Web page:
November 02, 2014

DARGAH OF MOINUDDIN CHISTI, AJMER

THE TOMB OF GHARIB NAWAZ

The Nizam Gate
The dargah of Khwaja Moinuddin Chisti is the most famous landmark of Ajmer attracting lakhs of devotees across the Sub-continent each year. Known as Gharib Nawaz or the 'Benefactor of the Poor', Moinuddin was the founder of the Chisti order of Sufism in India and is considered as the first amongst the four great Sufi saints of southern Asia. Born in the mid twelfth century in Herat, he attained enlightenment at a young age and traveled far and wide across the Muslim world studying religious literature before settling in India following the instructions of Prophet Mohammed who is believed to have appeared in his dream and ordered him to do so. He came to India at around the same time when the Muslim rule was established in the country during the 1190s. He is known to have performed several miracles during his lifetime and preached harmony between people practicing all faiths. He died in AD 1236 and was buried in Ajmer as per his wishes.

The fame of the Sufi saint spread far and wide after his death as his disciples including Qutbuddin Bakhtiyar Khaki, Fariduddin Ganjshakar and Nizamuddin Auliya spread his message of love and sympathy to different parts of northern India. It was Emperor Akbar's visit to the tomb of Chisti that firmly established the town as one of the most famous religious centers in India. History tells us that the great Mughal ruler was a regular visitor to the dargah and would walk the last leg of his journey barefoot. In fact, he made several donations for the maintenance of the tomb and even constructed a palace that was used (Link) by him while on pilgrimage. Ever since, people numbering in lakhs including heads of state, politicians and film stars have thronged to seek the blessings of Chisti and it is believed that he grants the wishes of the devotees who come here.

Shops along the Dargah Bazaar
As you walk towards the tomb, looking at the crowds, one may feel that the entire town has descended on this street. In fact, all along the Dargah Bazaar, you can feel the devotion in the atmosphere; the very fact that people come here in such large numbers is enough to overwhelm you emotionally. And as to make your way past the sea of humanity, you will see hordes of beggars with all sorts of deformities asking for alms, hoping to appeal to the conscience of the pilgrims. Near the dargah, there are shops selling carpets (chaddars), flowers and other items that are offered to Khwaja. Since cameras and bags are not allowed inside the shrine, you can keep your footwear and other belongings in any of these shops and in return, you are expected to buy something from there.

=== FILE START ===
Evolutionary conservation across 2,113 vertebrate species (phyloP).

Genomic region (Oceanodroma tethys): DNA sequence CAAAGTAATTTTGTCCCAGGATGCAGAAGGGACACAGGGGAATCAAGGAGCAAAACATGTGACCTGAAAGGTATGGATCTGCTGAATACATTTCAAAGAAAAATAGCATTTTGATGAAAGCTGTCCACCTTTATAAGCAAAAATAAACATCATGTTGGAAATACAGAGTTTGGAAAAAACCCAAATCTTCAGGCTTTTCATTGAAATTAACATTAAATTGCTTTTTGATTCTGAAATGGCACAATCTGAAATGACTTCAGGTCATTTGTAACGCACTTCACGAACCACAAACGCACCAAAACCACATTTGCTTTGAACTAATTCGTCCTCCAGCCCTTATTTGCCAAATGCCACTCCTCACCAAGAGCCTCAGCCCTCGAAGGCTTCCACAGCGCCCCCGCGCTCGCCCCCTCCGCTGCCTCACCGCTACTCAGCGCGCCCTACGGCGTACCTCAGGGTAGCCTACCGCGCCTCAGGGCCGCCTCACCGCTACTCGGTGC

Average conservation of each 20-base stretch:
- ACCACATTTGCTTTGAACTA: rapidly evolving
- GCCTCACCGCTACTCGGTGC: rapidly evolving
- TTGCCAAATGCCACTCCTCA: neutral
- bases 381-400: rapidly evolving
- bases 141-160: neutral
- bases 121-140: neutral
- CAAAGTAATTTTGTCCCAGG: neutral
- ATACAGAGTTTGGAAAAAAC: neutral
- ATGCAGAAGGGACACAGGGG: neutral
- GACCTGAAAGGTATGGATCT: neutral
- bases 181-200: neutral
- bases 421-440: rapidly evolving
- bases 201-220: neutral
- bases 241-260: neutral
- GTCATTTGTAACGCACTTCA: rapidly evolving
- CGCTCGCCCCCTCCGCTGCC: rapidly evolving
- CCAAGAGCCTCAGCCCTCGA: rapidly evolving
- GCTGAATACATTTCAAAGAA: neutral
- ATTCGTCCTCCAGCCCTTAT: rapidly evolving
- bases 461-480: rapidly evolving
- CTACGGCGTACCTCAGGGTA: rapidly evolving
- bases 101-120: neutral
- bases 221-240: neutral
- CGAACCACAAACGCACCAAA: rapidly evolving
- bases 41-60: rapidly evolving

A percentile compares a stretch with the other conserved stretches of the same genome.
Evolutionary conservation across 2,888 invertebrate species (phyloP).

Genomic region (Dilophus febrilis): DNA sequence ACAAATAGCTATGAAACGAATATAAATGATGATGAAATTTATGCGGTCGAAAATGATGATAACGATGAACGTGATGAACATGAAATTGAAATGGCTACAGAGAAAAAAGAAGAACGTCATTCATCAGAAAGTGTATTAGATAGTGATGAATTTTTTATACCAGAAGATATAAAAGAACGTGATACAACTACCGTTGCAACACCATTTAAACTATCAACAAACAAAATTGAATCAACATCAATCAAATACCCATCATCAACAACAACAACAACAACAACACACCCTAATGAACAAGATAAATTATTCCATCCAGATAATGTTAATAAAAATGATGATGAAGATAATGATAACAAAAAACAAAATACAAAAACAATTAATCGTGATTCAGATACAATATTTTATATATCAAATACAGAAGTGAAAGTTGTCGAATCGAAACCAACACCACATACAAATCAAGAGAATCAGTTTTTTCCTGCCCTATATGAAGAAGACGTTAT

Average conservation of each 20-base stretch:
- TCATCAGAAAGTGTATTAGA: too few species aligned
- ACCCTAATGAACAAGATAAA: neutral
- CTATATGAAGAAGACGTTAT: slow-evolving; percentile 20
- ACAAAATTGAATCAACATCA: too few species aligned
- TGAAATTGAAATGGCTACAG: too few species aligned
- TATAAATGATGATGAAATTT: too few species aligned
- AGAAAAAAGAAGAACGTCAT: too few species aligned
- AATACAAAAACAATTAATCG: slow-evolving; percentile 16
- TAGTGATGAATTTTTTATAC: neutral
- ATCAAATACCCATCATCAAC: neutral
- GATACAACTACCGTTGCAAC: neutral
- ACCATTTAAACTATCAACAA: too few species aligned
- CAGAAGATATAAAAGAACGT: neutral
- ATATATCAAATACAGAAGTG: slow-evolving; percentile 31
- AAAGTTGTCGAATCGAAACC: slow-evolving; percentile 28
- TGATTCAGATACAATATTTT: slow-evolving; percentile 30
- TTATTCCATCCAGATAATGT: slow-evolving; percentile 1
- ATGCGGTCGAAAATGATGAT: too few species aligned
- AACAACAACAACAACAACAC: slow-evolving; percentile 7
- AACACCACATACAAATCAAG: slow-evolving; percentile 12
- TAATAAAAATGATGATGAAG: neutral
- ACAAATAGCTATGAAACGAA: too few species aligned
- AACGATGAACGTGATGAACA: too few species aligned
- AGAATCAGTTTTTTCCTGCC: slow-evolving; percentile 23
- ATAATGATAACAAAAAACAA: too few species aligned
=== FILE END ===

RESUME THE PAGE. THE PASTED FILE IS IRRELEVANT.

The dargah is more than just a place of worship. It consists of several structures that were constructed by emperors and kings on the fulfillment of their wishes. Emperor Akbar the Great built the elegant Akbari Mosque and presented the Badi Deg (Cauldron) in AD 1567 after his forces captured Chittorgarh from the Sissodia Rajputs. His successor Jahangir presented the Chhoti Deg in the early seventeenth century. Shah Jahan who was the most prolific builder amongst the Mughals added two more monuments - the Shah Jahani Gate and the Shah Jahani Mosque which is commonly known as the Jama Masjid. His daughter Princess Jahan Ara is believed to have built the Begami Dalam. The Nizams of Hyderabad who were amongst the richest royal families in India during the 19th century too made several grants to the dargah. The main doorway to the shrine - the Nizam Gate was constructed by Nizam Mir Osman Ali in AD 1915. His father Nizam Asaf Jha VI erected the Mehfil Khana where the qawals perform during the time of the Urs. The Buland Darwaza was built by Sultan Ghiyasuddin Khilji; the Nawab Mohammed Ali of Arcot constructed the Arcot Dalam whereas the Victoria Tank was erected to commemorate the Queen's coronation as the Empress of India.

The central shrine which houses the Tomb of Khwaja Moinuddin Chisti is small and crowned by a beautiful white dome. Entering the shrine though is quite a task primarily due to the massive crowds; the petite entrance leading to the tomb does not help. Next to it is the tomb of Bibi Hafiz Jamal - the daughter of the Sufi saint. Besides, there are a host of other tombs in the entire courtyard belonging to the descendants of Chisti, his staunchest followers, some lesser members of the Mughal household, governors of the region as well as army generals. It is believed that Nizam Bhisti - the water bearer who is believed to have saved the life of Emperor Humayun after a defeat at the hands of Sher Shah Suri is also buried in this complex. Other places of interest include the Ibadat Khana (Prayer Hall), the Auliya Masjid and the Peer Baba's Gaddi.

Chhadars offered to Khwaja Moinuddin Chisti

USEFUL LINKS

(1) Dargah Sharif - History of Dargah Sharif, Ajmer, India (Link)

(2) Hazrat Khwaja Garib Nawaz - Monuments (Link)



MORE POSTS RELATED TO AJMER

(1) Terracotta Wall Frames (Link)

(2) Akbar's Palace or the Magazine or the ASI Museum (Link)

(3) Adhai Din ka Jhopra or Jama Altamash (Link)

(4) Anasagar Lake (Link)